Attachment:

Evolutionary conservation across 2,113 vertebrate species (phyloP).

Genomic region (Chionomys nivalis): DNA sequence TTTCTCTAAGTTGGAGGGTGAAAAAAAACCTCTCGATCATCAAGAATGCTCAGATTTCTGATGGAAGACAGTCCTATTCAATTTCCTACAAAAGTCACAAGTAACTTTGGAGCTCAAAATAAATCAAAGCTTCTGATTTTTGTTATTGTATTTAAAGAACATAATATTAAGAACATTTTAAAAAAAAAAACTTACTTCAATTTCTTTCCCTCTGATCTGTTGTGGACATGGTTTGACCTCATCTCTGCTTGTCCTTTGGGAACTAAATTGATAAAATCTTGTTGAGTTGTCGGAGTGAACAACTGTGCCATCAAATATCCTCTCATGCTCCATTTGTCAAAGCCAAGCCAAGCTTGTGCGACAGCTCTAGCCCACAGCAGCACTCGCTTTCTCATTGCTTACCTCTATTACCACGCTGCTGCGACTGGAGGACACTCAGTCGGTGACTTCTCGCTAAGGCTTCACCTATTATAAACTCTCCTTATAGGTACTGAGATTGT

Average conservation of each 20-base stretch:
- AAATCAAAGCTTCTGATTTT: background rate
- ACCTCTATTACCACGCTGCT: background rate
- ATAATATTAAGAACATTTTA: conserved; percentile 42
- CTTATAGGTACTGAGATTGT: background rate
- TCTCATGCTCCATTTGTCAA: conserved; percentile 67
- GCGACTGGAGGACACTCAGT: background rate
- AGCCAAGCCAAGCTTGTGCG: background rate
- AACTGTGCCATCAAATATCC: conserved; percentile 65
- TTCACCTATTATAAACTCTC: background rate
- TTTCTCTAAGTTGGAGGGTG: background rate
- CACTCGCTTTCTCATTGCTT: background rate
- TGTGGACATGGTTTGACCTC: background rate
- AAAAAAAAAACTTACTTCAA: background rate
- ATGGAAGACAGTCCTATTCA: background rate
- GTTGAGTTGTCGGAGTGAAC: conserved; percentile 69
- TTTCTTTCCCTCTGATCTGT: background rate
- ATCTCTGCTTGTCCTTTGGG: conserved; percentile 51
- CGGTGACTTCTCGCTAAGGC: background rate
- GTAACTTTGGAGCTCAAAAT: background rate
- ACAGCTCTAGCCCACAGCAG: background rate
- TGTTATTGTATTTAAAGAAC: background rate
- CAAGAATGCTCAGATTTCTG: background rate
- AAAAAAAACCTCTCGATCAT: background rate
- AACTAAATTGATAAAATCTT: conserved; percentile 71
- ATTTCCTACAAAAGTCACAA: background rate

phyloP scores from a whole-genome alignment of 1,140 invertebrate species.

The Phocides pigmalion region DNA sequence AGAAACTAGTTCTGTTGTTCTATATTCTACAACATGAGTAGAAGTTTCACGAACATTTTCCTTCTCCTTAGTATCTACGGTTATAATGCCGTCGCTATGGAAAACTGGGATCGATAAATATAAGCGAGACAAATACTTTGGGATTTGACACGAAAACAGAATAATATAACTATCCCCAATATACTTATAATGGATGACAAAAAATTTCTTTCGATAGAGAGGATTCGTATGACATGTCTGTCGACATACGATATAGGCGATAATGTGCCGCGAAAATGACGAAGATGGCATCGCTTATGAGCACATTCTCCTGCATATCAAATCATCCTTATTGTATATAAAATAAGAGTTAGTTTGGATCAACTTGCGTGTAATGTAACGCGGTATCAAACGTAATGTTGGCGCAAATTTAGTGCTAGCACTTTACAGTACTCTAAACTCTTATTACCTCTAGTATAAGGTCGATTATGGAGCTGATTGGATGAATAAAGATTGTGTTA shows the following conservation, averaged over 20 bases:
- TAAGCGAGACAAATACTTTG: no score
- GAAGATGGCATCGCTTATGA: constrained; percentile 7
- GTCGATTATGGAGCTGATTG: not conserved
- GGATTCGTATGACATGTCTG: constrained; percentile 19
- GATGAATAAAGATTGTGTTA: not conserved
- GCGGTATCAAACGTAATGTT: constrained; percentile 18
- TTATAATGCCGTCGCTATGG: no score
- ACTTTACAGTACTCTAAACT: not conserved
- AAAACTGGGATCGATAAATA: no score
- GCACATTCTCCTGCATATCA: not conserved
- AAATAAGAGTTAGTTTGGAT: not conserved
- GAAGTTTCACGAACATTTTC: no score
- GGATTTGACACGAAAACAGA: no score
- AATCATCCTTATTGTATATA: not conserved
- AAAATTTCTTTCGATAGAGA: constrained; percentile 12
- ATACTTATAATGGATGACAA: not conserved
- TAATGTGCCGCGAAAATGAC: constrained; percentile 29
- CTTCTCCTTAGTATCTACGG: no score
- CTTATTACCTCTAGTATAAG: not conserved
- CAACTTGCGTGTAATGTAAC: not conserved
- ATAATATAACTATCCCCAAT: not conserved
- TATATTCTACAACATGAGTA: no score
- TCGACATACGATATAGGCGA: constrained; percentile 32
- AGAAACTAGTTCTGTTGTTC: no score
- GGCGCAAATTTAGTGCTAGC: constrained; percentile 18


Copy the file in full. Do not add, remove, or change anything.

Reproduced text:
Evolutionary conservation across 2,113 vertebrate species (phyloP).

Genomic region (Chionomys nivalis): DNA sequence TTTCTCTAAGTTGGAGGGTGAAAAAAAACCTCTCGATCATCAAGAATGCTCAGATTTCTGATGGAAGACAGTCCTATTCAATTTCCTACAAAAGTCACAAGTAACTTTGGAGCTCAAAATAAATCAAAGCTTCTGATTTTTGTTATTGTATTTAAAGAACATAATATTAAGAACATTTTAAAAAAAAAAACTTACTTCAATTTCTTTCCCTCTGATCTGTTGTGGACATGGTTTGACCTCATCTCTGCTTGTCCTTTGGGAACTAAATTGATAAAATCTTGTTGAGTTGTCGGAGTGAACAACTGTGCCATCAAATATCCTCTCATGCTCCATTTGTCAAAGCCAAGCCAAGCTTGTGCGACAGCTCTAGCCCACAGCAGCACTCGCTTTCTCATTGCTTACCTCTATTACCACGCTGCTGCGACTGGAGGACACTCAGTCGGTGACTTCTCGCTAAGGCTTCACCTATTATAAACTCTCCTTATAGGTACTGAGATTGT

Average conservation of each 20-base stretch:
- AAATCAAAGCTTCTGATTTT: background rate
- ACCTCTATTACCACGCTGCT: background rate
- ATAATATTAAGAACATTTTA: conserved; percentile 42
- CTTATAGGTACTGAGATTGT: background rate
- TCTCATGCTCCATTTGTCAA: conserved; percentile 67
- GCGACTGGAGGACACTCAGT: background rate
- AGCCAAGCCAAGCTTGTGCG: background rate
- AACTGTGCCATCAAATATCC: conserved; percentile 65
- TTCACCTATTATAAACTCTC: background rate
- TTTCTCTAAGTTGGAGGGTG: background rate
- CACTCGCTTTCTCATTGCTT: background rate
- TGTGGACATGGTTTGACCTC: background rate
- AAAAAAAAAACTTACTTCAA: background rate
- ATGGAAGACAGTCCTATTCA: background rate
- GTTGAGTTGTCGGAGTGAAC: conserved; percentile 69
- TTTCTTTCCCTCTGATCTGT: background rate
- ATCTCTGCTTGTCCTTTGGG: conserved; percentile 51
- CGGTGACTTCTCGCTAAGGC: background rate
- GTAACTTTGGAGCTCAAAAT: background rate
- ACAGCTCTAGCCCACAGCAG: background rate
- TGTTATTGTATTTAAAGAAC: background rate
- CAAGAATGCTCAGATTTCTG: background rate
- AAAAAAAACCTCTCGATCAT: background rate
- AACTAAATTGATAAAATCTT: conserved; percentile 71
- ATTTCCTACAAAAGTCACAA: background rate

phyloP scores from a whole-genome alignment of 1,140 invertebrate species.

The Phocides pigmalion region DNA sequence AGAAACTAGTTCTGTTGTTCTATATTCTACAACATGAGTAGAAGTTTCACGAACATTTTCCTTCTCCTTAGTATCTACGGTTATAATGCCGTCGCTATGGAAAACTGGGATCGATAAATATAAGCGAGACAAATACTTTGGGATTTGACACGAAAACAGAATAATATAACTATCCCCAATATACTTATAATGGATGACAAAAAATTTCTTTCGATAGAGAGGATTCGTATGACATGTCTGTCGACATACGATATAGGCGATAATGTGCCGCGAAAATGACGAAGATGGCATCGCTTATGAGCACATTCTCCTGCATATCAAATCATCCTTATTGTATATAAAATAAGAGTTAGTTTGGATCAACTTGCGTGTAATGTAACGCGGTATCAAACGTAATGTTGGCGCAAATTTAGTGCTAGCACTTTACAGTACTCTAAACTCTTATTACCTCTAGTATAAGGTCGATTATGGAGCTGATTGGATGAATAAAGATTGTGTTA shows the following conservation, averaged over 20 bases:
- TAAGCGAGACAAATACTTTG: no score
- GAAGATGGCATCGCTTATGA: constrained; percentile 7
- GTCGATTATGGAGCTGATTG: not conserved
- GGATTCGTATGACATGTCTG: constrained; percentile 19
- GATGAATAAAGATTGTGTTA: not conserved
- GCGGTATCAAACGTAATGTT: constrained; percentile 18
- TTATAATGCCGTCGCTATGG: no score
- ACTTTACAGTACTCTAAACT: not conserved
- AAAACTGGGATCGATAAATA: no score
- GCACATTCTCCTGCATATCA: not conserved
- AAATAAGAGTTAGTTTGGAT: not conserved
- GAAGTTTCACGAACATTTTC: no score
- GGATTTGACACGAAAACAGA: no score
- AATCATCCTTATTGTATATA: not conserved
- AAAATTTCTTTCGATAGAGA: constrained; percentile 12
- ATACTTATAATGGATGACAA: not conserved
- TAATGTGCCGCGAAAATGAC: constrained; percentile 29
- CTTCTCCTTAGTATCTACGG: no score
- CTTATTACCTCTAGTATAAG: not conserved
- CAACTTGCGTGTAATGTAAC: not conserved
- ATAATATAACTATCCCCAAT: not conserved
- TATATTCTACAACATGAGTA: no score
- TCGACATACGATATAGGCGA: constrained; percentile 32
- AGAAACTAGTTCTGTTGTTC: no score
- GGCGCAAATTTAGTGCTAGC: constrained; percentile 18